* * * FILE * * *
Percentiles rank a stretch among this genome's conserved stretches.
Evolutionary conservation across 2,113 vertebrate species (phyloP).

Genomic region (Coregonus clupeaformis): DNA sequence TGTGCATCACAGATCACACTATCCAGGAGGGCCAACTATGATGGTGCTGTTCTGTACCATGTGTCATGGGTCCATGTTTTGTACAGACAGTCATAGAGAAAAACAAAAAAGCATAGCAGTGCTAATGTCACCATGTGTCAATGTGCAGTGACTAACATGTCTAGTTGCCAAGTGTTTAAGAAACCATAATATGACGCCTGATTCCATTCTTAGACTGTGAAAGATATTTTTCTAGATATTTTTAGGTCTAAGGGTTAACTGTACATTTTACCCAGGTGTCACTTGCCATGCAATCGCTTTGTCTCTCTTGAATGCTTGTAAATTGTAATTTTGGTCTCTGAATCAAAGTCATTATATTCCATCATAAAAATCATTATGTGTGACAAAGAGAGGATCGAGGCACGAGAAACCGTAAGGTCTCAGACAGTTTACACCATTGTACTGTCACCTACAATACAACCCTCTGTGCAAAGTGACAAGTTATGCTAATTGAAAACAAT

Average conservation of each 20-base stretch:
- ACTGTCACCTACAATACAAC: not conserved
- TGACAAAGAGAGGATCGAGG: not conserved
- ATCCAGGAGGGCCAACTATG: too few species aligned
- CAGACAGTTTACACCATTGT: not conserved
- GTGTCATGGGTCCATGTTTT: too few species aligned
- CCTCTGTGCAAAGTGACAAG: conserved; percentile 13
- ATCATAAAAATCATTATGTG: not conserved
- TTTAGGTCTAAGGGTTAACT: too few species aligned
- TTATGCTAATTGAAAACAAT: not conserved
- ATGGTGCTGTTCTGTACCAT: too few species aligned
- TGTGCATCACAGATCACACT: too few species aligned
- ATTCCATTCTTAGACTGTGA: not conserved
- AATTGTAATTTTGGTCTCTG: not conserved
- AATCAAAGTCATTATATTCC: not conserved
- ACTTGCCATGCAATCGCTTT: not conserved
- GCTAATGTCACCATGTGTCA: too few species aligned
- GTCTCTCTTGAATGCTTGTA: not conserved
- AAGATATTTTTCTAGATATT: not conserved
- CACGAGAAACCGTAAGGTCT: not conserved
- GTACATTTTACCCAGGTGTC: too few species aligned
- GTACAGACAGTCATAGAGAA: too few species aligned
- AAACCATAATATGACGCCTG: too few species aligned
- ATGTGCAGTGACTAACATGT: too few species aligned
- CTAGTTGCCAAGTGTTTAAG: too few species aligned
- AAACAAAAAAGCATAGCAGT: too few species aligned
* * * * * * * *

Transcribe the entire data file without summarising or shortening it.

Percentiles rank a stretch among this genome's conserved stretches.
Evolutionary conservation across 2,113 vertebrate species (phyloP).

Genomic region (Coregonus clupeaformis): DNA sequence TGTGCATCACAGATCACACTATCCAGGAGGGCCAACTATGATGGTGCTGTTCTGTACCATGTGTCATGGGTCCATGTTTTGTACAGACAGTCATAGAGAAAAACAAAAAAGCATAGCAGTGCTAATGTCACCATGTGTCAATGTGCAGTGACTAACATGTCTAGTTGCCAAGTGTTTAAGAAACCATAATATGACGCCTGATTCCATTCTTAGACTGTGAAAGATATTTTTCTAGATATTTTTAGGTCTAAGGGTTAACTGTACATTTTACCCAGGTGTCACTTGCCATGCAATCGCTTTGTCTCTCTTGAATGCTTGTAAATTGTAATTTTGGTCTCTGAATCAAAGTCATTATATTCCATCATAAAAATCATTATGTGTGACAAAGAGAGGATCGAGGCACGAGAAACCGTAAGGTCTCAGACAGTTTACACCATTGTACTGTCACCTACAATACAACCCTCTGTGCAAAGTGACAAGTTATGCTAATTGAAAACAAT

Average conservation of each 20-base stretch:
- ACTGTCACCTACAATACAAC: not conserved
- TGACAAAGAGAGGATCGAGG: not conserved
- ATCCAGGAGGGCCAACTATG: too few species aligned
- CAGACAGTTTACACCATTGT: not conserved
- GTGTCATGGGTCCATGTTTT: too few species aligned
- CCTCTGTGCAAAGTGACAAG: conserved; percentile 13
- ATCATAAAAATCATTATGTG: not conserved
- TTTAGGTCTAAGGGTTAACT: too few species aligned
- TTATGCTAATTGAAAACAAT: not conserved
- ATGGTGCTGTTCTGTACCAT: too few species aligned
- TGTGCATCACAGATCACACT: too few species aligned
- ATTCCATTCTTAGACTGTGA: not conserved
- AATTGTAATTTTGGTCTCTG: not conserved
- AATCAAAGTCATTATATTCC: not conserved
- ACTTGCCATGCAATCGCTTT: not conserved
- GCTAATGTCACCATGTGTCA: too few species aligned
- GTCTCTCTTGAATGCTTGTA: not conserved
- AAGATATTTTTCTAGATATT: not conserved
- CACGAGAAACCGTAAGGTCT: not conserved
- GTACATTTTACCCAGGTGTC: too few species aligned
- GTACAGACAGTCATAGAGAA: too few species aligned
- AAACCATAATATGACGCCTG: too few species aligned
- ATGTGCAGTGACTAACATGT: too few species aligned
- CTAGTTGCCAAGTGTTTAAG: too few species aligned
- AAACAAAAAAGCATAGCAGT: too few species aligned